If the legislation is enacted, the AG will be obliged to publish guidance, which is likely to address a number of important practical issues such as: the process of self-reporting; the principles to be applied in determining whether the evidence submitted is reasonably capable of demonstrating a specific offence has been committed; the process of negotiating a DPA; and the contents of the DPA.
The Identification Doctrine is said to be a significant challenge for prosecutors in Britain. It is considered ineffective because it ignores the reality of complex, modern corporate decision making and discriminates against small businesses. The position is said to have been exacerbated by the case of Serious Fraud Office v Barclays where the High Court deemed, on the facts, that neither the CEO nor CFO, both board members, would be considered the directing mind and will of Barclays. By disposing of criminal conduct through a DPA prosecutors do not have to go through the process of satisfying the Identification Doctrine.
The MONEYVAL assessment and particularly Immediate Outcome 7 (IO7) of the FATF methodology means Jersey needs to demonstrate prosecutions that are consistent with its money laundering risk profile as an IFC and to apply effective and dissuasive sanctions against LEs.
Where can I find out more?
The proposition can be found here: https://statesassembly.gov.je/assemblypropositions/2022/p.103-2022.pdf
When will DPAs be introduced?
DPAs will be debated in the States at the end of 2022 and are likely to be introduced early in 2023.
There are a number of similarities between DPAs and entering into a settlement agreement with the JFSC in respect of a civil penalty or other regulatory action. Both have potential benefits in that they are consensual and allow the LE to mitigate the potentially more damaging consequences of going through the full prosecution/ regulatory enforcement process. Both will involve some form of adverse publicity, are likely to require some form of remediation, the payment of a financial penalty and the payment of costs to a third party (the IM in the case of a DPA and, usually, a reporting professional in respect of a settlement with the JFSC). Both mechanisms are likely to minimise the ultimate potential sanction and associated reputational damage.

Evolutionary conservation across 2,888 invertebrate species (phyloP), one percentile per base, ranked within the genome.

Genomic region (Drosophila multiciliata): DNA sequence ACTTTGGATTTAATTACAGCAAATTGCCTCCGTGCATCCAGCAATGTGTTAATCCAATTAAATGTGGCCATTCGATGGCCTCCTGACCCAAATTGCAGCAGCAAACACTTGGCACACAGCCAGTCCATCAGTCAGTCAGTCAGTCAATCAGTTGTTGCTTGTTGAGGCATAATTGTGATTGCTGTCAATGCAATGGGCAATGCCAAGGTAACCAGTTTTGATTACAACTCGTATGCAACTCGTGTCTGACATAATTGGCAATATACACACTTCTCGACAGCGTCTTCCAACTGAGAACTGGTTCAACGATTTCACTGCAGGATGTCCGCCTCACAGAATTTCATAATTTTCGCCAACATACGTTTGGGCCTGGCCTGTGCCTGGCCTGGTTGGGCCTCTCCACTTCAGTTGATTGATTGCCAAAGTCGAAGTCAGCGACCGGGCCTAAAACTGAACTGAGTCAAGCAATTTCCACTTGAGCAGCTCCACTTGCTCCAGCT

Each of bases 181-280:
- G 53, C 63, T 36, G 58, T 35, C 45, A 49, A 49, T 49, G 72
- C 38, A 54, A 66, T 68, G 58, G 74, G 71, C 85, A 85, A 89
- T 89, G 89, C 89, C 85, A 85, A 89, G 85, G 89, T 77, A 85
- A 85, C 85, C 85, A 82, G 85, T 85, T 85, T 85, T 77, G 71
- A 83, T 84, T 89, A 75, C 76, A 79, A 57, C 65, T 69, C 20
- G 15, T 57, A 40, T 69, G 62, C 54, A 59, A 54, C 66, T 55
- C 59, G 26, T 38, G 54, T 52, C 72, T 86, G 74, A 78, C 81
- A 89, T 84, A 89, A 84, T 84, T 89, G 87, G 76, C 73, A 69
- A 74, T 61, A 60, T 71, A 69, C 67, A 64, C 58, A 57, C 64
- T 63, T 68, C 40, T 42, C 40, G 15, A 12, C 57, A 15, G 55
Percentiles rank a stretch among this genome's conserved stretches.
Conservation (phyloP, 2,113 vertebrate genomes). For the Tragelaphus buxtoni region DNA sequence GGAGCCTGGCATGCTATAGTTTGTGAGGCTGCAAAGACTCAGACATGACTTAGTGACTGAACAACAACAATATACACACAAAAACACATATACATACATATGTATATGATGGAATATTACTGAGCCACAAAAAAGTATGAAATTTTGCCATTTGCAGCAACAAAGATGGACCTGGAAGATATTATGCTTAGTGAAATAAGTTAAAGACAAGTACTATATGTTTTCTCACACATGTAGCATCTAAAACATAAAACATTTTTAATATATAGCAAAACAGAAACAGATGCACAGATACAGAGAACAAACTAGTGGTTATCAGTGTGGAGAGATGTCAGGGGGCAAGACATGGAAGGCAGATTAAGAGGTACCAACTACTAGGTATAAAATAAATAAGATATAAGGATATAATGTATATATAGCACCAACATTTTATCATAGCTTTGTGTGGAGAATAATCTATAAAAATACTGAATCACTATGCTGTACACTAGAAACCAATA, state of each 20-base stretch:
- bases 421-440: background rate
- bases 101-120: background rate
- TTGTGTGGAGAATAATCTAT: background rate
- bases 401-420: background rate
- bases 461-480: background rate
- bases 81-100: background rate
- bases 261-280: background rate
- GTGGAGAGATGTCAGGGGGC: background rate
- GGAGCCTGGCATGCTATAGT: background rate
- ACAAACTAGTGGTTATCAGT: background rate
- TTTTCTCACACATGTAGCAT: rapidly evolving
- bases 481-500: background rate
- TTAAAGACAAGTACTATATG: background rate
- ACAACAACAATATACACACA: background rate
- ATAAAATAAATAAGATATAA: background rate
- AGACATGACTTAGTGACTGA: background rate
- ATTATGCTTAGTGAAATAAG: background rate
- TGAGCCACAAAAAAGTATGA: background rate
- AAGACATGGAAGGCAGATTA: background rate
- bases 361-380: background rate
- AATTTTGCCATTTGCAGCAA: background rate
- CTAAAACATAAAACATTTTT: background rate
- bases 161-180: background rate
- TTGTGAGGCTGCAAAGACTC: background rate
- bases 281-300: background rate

A key differential is, however, that DPAs require the LE to self-report. Any LE considering self-reporting will need to carefully consider the potential consequences should the AG or the Royal Court consider a DPA to be inappropriate – the material contained in any self-reporting may then be used against the entity in a ‘normal’ prosecution. Further, the same material may also be used in a ‘normal’ prosecution in the event the LE fails to comply with the terms of the DPA.
Any LE considering reporting itself in expectation of a DPA should also carefully consider any regulatory consequences and how they should be addressed (including connected persons).
When considering any self-reporting LEs should obtain comprehensive, expert legal advice as soon as possible. Oben Law is consistently ranked in Tier 1 by the Legal 500 in regulatory and white collar crime. Its team of legal and regulatory experts are uniquely placed to assist LEs faced with such issues.
 Currently attributing criminal acts of natural persons to a legal person can only be achieved if such natural persons can be said to represent the directing mind and will of the natural person – the Identification Doctrine.